(Above) Bob and Peg’s card, I don’t know what to say...
(Above) Click on this for a larger view... sorta manic crazy!
(Above) Oh-h yea, like who would want to contact this guy...Satan?? “Come in Satan, good buddy...”
(Above) Ahh-kay... this guy has his tongue over the lip of the coffee cup. Now, I don’t know about you, but I don’t drink coffee like that. I think he may be friends with Satan.
(Above) This is kinda cool, KLJ from Topeka is using a 19th century calligraphic style with his lettering.
(Above) This person simply cut out slices of wallpaper and rubber stamped her name and call numbers right on top.
(Above) Another close friend of Satan and the Coffee drinker, no doubt.
IN OUR DAY OF INSTANT COMMUNICATIONS WHERE WE VIRTUALLY HOLD A COMPUTER IN OUR HAND, it’s fun to look back at another way of communicating with each other. Ham radio operators, or shortwave radio operators are still around today, though their numbers are dwindling.
What you see above are examples of what was called QSL cards. QSL cards were ways that these amateur radio broadcasters confirmed receipt of one another. Wikipedia says that a “Q” code message can stand for a statement or a question, such as “do you confirm receipt of my transmission” or “I confirm receipt of your transmission.”
When I was a kid, I knew a neighbor kid who was a shortwave radio operator. His “handle” was “The Rifleman,” I guess after the popular TV show. If my memory serves me and I could be way wrong, his call number was “KBX-2963.”
So, back in the days, if you were a ham radio operator, you had a few hundred QSL cards printed up and sent them to people you met over your radio. Many operators pasted these all over their room, as a hobby—to show how far away your signal was received. I remember my neighbor proudly showing me cards from far away as Puerto Rico and Hawaii.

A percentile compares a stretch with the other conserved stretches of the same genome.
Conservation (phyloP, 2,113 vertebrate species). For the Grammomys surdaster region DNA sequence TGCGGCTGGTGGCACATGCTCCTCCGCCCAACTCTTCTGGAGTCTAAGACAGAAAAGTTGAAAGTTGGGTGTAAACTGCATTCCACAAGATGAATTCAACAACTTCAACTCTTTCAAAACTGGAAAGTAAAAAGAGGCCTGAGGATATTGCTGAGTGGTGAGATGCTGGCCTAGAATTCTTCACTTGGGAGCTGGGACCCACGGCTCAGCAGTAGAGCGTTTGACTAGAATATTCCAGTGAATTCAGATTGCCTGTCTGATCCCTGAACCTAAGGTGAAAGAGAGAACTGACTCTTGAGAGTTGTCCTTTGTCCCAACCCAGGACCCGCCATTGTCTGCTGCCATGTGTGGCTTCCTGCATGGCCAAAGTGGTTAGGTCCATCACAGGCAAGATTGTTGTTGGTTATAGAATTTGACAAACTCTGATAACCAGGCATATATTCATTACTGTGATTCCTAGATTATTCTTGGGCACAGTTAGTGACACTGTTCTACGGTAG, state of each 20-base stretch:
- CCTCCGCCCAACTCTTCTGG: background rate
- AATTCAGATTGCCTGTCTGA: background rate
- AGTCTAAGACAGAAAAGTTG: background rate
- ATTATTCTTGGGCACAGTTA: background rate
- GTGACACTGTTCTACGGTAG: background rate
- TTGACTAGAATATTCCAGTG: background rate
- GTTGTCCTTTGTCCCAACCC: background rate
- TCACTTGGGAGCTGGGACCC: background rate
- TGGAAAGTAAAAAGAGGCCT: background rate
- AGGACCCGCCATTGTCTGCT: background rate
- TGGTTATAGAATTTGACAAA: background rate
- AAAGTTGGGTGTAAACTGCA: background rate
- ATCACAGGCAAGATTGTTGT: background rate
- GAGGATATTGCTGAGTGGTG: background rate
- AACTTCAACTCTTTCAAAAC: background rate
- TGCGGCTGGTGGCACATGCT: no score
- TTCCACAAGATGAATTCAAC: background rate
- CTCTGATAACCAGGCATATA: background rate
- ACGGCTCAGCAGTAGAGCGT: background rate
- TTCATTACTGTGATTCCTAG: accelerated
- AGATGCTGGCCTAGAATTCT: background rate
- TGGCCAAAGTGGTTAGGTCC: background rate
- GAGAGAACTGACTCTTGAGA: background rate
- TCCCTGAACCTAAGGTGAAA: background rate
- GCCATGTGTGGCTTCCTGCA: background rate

Most people made their own cards (as you can well see above), and many went to the local printer and had one made. No one used graphic designers because there weren’t any, for the most part—except what the printer could throw together—and even then you were not much better.
Today, an Apple iPhone is more powerful than the roomful of piano-sized computers used to send a man to the moon in 1969. Now, blogs, e-mail, the internet, Twitter, Facebook... it is mind-boggling at our many ways of communicating with each other instantly. And to think, they had to print QSL cards, stamp them and drop them in the mail.
But before you go thinking that ham (or shortwave) radio is antiquated, think about this: when the world goes to hell and there is no phone service, internet or wireless communicating at all because it’s all been fried by the terrorists or nukes, and you are wondering if there is still a U.S. government or what is the fate of Dallas, find someone with a ham radio. They will still work and the information they can provide might be the only way to get word out or hear relevant information.
These wonderful cards were found on Flickr here.